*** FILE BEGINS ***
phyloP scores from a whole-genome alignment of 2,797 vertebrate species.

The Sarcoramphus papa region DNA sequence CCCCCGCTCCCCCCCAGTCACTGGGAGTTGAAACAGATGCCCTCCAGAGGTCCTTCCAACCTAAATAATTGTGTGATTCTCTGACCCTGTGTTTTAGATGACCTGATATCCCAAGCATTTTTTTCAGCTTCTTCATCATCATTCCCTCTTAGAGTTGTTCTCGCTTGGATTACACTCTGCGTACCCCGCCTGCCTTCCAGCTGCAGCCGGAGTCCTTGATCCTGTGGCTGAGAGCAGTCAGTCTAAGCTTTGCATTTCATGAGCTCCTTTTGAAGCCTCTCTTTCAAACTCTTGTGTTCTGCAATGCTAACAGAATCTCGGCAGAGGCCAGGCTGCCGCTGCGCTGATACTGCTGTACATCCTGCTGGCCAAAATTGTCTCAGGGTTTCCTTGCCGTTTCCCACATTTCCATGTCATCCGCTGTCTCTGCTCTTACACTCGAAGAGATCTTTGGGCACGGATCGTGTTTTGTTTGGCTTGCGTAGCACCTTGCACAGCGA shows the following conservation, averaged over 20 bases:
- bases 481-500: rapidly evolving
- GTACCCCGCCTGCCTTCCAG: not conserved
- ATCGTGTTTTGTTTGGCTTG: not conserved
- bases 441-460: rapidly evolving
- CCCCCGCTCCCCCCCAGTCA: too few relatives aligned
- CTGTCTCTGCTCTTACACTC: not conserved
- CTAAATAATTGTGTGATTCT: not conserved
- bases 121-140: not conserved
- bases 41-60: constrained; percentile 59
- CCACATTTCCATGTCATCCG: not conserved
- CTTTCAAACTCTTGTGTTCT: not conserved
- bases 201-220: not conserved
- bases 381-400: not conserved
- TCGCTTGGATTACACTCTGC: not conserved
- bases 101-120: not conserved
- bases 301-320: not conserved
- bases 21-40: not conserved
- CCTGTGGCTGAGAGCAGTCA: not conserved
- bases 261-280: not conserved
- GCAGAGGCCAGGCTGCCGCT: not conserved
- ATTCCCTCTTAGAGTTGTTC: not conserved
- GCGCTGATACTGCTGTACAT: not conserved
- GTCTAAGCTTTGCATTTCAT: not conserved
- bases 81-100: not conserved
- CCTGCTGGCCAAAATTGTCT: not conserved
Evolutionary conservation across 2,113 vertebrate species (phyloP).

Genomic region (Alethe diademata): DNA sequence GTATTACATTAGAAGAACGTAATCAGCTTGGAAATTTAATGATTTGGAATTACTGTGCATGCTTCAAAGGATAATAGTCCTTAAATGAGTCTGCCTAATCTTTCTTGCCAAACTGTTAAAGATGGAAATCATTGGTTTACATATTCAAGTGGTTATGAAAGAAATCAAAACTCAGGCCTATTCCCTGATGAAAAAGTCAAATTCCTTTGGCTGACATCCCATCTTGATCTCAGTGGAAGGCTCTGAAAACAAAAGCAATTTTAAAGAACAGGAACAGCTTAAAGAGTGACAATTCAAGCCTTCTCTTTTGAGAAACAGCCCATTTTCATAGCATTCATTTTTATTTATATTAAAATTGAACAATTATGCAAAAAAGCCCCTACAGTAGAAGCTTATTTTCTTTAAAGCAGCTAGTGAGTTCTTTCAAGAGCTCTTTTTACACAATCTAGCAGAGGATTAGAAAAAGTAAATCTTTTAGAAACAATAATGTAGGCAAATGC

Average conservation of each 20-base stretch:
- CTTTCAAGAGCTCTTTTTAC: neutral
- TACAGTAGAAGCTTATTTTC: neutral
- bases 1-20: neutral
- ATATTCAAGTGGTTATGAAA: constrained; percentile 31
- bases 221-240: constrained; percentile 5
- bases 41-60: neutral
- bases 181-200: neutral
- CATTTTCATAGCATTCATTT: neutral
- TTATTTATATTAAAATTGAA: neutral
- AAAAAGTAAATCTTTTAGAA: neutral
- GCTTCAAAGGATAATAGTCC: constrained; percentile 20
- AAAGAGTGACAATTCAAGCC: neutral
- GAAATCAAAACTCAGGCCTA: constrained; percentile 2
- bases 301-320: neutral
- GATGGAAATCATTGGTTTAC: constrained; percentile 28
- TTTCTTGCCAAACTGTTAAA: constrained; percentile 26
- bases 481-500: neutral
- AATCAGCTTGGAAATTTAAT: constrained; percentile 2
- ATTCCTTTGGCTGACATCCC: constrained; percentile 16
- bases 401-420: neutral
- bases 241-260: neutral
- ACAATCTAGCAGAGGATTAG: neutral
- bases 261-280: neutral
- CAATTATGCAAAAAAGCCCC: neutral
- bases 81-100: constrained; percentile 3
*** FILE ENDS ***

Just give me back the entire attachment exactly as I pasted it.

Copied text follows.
phyloP scores from a whole-genome alignment of 2,797 vertebrate species.

The Sarcoramphus papa region DNA sequence CCCCCGCTCCCCCCCAGTCACTGGGAGTTGAAACAGATGCCCTCCAGAGGTCCTTCCAACCTAAATAATTGTGTGATTCTCTGACCCTGTGTTTTAGATGACCTGATATCCCAAGCATTTTTTTCAGCTTCTTCATCATCATTCCCTCTTAGAGTTGTTCTCGCTTGGATTACACTCTGCGTACCCCGCCTGCCTTCCAGCTGCAGCCGGAGTCCTTGATCCTGTGGCTGAGAGCAGTCAGTCTAAGCTTTGCATTTCATGAGCTCCTTTTGAAGCCTCTCTTTCAAACTCTTGTGTTCTGCAATGCTAACAGAATCTCGGCAGAGGCCAGGCTGCCGCTGCGCTGATACTGCTGTACATCCTGCTGGCCAAAATTGTCTCAGGGTTTCCTTGCCGTTTCCCACATTTCCATGTCATCCGCTGTCTCTGCTCTTACACTCGAAGAGATCTTTGGGCACGGATCGTGTTTTGTTTGGCTTGCGTAGCACCTTGCACAGCGA shows the following conservation, averaged over 20 bases:
- bases 481-500: rapidly evolving
- GTACCCCGCCTGCCTTCCAG: not conserved
- ATCGTGTTTTGTTTGGCTTG: not conserved
- bases 441-460: rapidly evolving
- CCCCCGCTCCCCCCCAGTCA: too few relatives aligned
- CTGTCTCTGCTCTTACACTC: not conserved
- CTAAATAATTGTGTGATTCT: not conserved
- bases 121-140: not conserved
- bases 41-60: constrained; percentile 59
- CCACATTTCCATGTCATCCG: not conserved
- CTTTCAAACTCTTGTGTTCT: not conserved
- bases 201-220: not conserved
- bases 381-400: not conserved
- TCGCTTGGATTACACTCTGC: not conserved
- bases 101-120: not conserved
- bases 301-320: not conserved
- bases 21-40: not conserved
- CCTGTGGCTGAGAGCAGTCA: not conserved
- bases 261-280: not conserved
- GCAGAGGCCAGGCTGCCGCT: not conserved
- ATTCCCTCTTAGAGTTGTTC: not conserved
- GCGCTGATACTGCTGTACAT: not conserved
- GTCTAAGCTTTGCATTTCAT: not conserved
- bases 81-100: not conserved
- CCTGCTGGCCAAAATTGTCT: not conserved
Evolutionary conservation across 2,113 vertebrate species (phyloP).

Genomic region (Alethe diademata): DNA sequence GTATTACATTAGAAGAACGTAATCAGCTTGGAAATTTAATGATTTGGAATTACTGTGCATGCTTCAAAGGATAATAGTCCTTAAATGAGTCTGCCTAATCTTTCTTGCCAAACTGTTAAAGATGGAAATCATTGGTTTACATATTCAAGTGGTTATGAAAGAAATCAAAACTCAGGCCTATTCCCTGATGAAAAAGTCAAATTCCTTTGGCTGACATCCCATCTTGATCTCAGTGGAAGGCTCTGAAAACAAAAGCAATTTTAAAGAACAGGAACAGCTTAAAGAGTGACAATTCAAGCCTTCTCTTTTGAGAAACAGCCCATTTTCATAGCATTCATTTTTATTTATATTAAAATTGAACAATTATGCAAAAAAGCCCCTACAGTAGAAGCTTATTTTCTTTAAAGCAGCTAGTGAGTTCTTTCAAGAGCTCTTTTTACACAATCTAGCAGAGGATTAGAAAAAGTAAATCTTTTAGAAACAATAATGTAGGCAAATGC

Average conservation of each 20-base stretch:
- CTTTCAAGAGCTCTTTTTAC: neutral
- TACAGTAGAAGCTTATTTTC: neutral
- bases 1-20: neutral
- ATATTCAAGTGGTTATGAAA: constrained; percentile 31
- bases 221-240: constrained; percentile 5
- bases 41-60: neutral
- bases 181-200: neutral
- CATTTTCATAGCATTCATTT: neutral
- TTATTTATATTAAAATTGAA: neutral
- AAAAAGTAAATCTTTTAGAA: neutral
- GCTTCAAAGGATAATAGTCC: constrained; percentile 20
- AAAGAGTGACAATTCAAGCC: neutral
- GAAATCAAAACTCAGGCCTA: constrained; percentile 2
- bases 301-320: neutral
- GATGGAAATCATTGGTTTAC: constrained; percentile 28
- TTTCTTGCCAAACTGTTAAA: constrained; percentile 26
- bases 481-500: neutral
- AATCAGCTTGGAAATTTAAT: constrained; percentile 2
- ATTCCTTTGGCTGACATCCC: constrained; percentile 16
- bases 401-420: neutral
- bases 241-260: neutral
- ACAATCTAGCAGAGGATTAG: neutral
- bases 261-280: neutral
- CAATTATGCAAAAAAGCCCC: neutral
- bases 81-100: constrained; percentile 3